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US capital flunks honesty tea test

People walk past the White House in Washington, DC, on November 10, 2012
People walk past the White House in Washington, DC, on November 10, 2012. George Washington famously said he could not tell a lie, but people in the city that bears his name don't seem to feel so conflicted. One in five in the US capital failed to drop a

George Washington famously said he could not tell a lie, but people in the city that bears his name don't seem to feel so conflicted.

One in five in the US capital failed to drop a suggested $1 in an honor box when they helped themselves to tea at unmanned kiosks set up by Honest Tea, a beverage company.

In a statement, Honest Tea said it set up 61 such kiosks around the country, including at least one in every state plus the District of Columbia, over 11 days in July.

The most honest folks were in Alabama and Hawaii, where everyone paid without exception, followed by Indiana and Maine with a 99 percent honesty score.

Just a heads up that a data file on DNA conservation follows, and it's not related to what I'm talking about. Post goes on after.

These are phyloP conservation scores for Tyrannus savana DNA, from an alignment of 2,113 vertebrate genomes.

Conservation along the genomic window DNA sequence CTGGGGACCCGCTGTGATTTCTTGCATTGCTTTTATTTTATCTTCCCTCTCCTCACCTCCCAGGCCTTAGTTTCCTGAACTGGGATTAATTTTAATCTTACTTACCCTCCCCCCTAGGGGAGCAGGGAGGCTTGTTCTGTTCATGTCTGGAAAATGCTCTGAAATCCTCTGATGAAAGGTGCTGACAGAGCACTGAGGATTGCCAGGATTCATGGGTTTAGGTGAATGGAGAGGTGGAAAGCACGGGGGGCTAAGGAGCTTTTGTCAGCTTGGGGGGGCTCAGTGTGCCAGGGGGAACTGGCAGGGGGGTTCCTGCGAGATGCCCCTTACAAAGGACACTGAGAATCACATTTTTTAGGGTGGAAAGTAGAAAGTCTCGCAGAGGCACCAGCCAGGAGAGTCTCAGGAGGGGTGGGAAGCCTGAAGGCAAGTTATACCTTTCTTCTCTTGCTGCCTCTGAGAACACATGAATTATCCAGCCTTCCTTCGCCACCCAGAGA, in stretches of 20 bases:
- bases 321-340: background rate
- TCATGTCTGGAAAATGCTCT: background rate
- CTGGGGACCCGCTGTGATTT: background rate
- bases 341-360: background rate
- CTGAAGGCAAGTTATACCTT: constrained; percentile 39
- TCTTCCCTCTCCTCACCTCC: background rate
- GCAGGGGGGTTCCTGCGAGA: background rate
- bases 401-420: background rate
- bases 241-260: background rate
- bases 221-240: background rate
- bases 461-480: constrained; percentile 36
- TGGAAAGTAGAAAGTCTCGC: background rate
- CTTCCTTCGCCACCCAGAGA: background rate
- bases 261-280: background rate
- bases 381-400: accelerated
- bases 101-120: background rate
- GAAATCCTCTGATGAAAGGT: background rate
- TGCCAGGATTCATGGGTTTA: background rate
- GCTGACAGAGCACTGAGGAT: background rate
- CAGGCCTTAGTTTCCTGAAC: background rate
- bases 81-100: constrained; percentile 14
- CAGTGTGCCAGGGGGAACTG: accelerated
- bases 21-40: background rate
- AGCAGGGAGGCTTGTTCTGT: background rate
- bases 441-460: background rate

Least honest, besides Washington at 80 percent, was West Virginia at 85 percent, followed by Texas and Kentucky at 87 percent.

Washington state come through for its Founding Father namesake, however, scoring 96 percent -- well above the national average of 92 percent.

"Even though my bicycle was stolen the same day as our DC experiment, it's reassuring to know that 92 percent of Americans will do the right thing even when it seems no one is watching," said Seth Goldman, co-founder and "TeaEO" of Honest Tea, based in the Washington suburb of Bethesda, Maryland.

Honest Tea posted full results at www.nationalhonestyindex.com and donated the funds it collected in its survey to Food Corps, a charity that promotes better food for children.

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